Of course, that’s not really what it’s about at all.  On a higher level, HB2 was a reaction to the city of Charlotte having passed its own law to prevent discrimination against gay, lesbian, and transgender people by allowing them unrestricted use of public loos.  The state, operating on the historically unfeasible belief that they can discriminate against whoever they want to discriminate against, gave the Queen City a big up-yours and went ahead with this thing; its author, a fecund Methodist corporate lawyer named Dan Bishop, may be shocked if he ever notices that rape-free unisex bathrooms are the norm in many large American cities, most foreign countries, and every private residence in the world.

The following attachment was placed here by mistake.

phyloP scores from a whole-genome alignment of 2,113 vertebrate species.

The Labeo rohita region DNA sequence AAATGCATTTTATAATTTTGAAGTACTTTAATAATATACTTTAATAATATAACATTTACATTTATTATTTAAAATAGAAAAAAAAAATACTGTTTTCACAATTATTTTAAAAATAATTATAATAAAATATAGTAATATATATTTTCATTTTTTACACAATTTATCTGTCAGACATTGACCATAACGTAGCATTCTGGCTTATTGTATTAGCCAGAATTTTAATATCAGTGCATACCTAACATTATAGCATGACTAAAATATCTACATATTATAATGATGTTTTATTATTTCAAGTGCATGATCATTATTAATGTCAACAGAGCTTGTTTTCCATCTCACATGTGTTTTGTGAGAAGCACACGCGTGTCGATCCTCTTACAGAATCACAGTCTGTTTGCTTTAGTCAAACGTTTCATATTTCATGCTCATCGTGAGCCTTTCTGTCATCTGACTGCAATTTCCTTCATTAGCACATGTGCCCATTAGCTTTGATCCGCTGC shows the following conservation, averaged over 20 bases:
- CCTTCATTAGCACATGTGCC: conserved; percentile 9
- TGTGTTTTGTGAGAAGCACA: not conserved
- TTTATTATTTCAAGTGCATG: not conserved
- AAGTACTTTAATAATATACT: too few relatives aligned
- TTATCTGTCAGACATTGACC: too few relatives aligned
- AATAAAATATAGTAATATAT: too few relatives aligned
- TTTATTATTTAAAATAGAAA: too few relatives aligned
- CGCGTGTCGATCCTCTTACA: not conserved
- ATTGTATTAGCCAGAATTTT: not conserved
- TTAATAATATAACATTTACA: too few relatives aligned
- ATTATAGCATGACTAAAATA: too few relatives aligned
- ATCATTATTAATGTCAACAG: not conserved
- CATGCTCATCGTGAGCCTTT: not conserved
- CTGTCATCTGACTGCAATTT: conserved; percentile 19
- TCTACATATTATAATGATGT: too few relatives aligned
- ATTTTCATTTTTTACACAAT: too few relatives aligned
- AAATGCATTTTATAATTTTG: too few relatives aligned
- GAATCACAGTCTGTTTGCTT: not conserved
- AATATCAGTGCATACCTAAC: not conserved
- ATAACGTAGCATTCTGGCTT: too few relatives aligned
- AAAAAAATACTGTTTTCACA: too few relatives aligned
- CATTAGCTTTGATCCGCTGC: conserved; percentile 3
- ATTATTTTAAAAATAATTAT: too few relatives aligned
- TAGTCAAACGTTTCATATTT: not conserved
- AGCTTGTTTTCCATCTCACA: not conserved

But HB2 isn’t really about toilets, really, any more than it is about North Carolina’s less than stellar record of protecting women, children, and other innocents.  What the right-wing legislators of the state are trying to do is find a legal way to openly practice discrimination — not just against lesbians, gays, trans people, and other sexual minorities, but against anyone they choose.  Wrapped up in the bill is language that will not only prevent any municipalities from passing a bill like Charlotte’s — a curious position given the conservative detestation of government interference with local law — but also prevent anyone in the state from seeking remedy in the courts for discriminatory behavior.  The toilet talk is essentially a Trojan horse to make it impossible for anyone to sue when they encounter discrimination, and that would allow the state to introduce all manner of rank bigotry into law, in addition to making existing prejudicial treatment nearly bulletproof.  It would crush the legal options not only of the LBGTQ community, but of blacks, Hispanics, the poor, women, the handicapped, the old, religious groups, and every other minority, and will go far afield of the courthouse shitter, enshrining in legal Kevlar discrimination in voting, housing, education, civil rights, the workplace, social services, legal protections, and any number of other areas.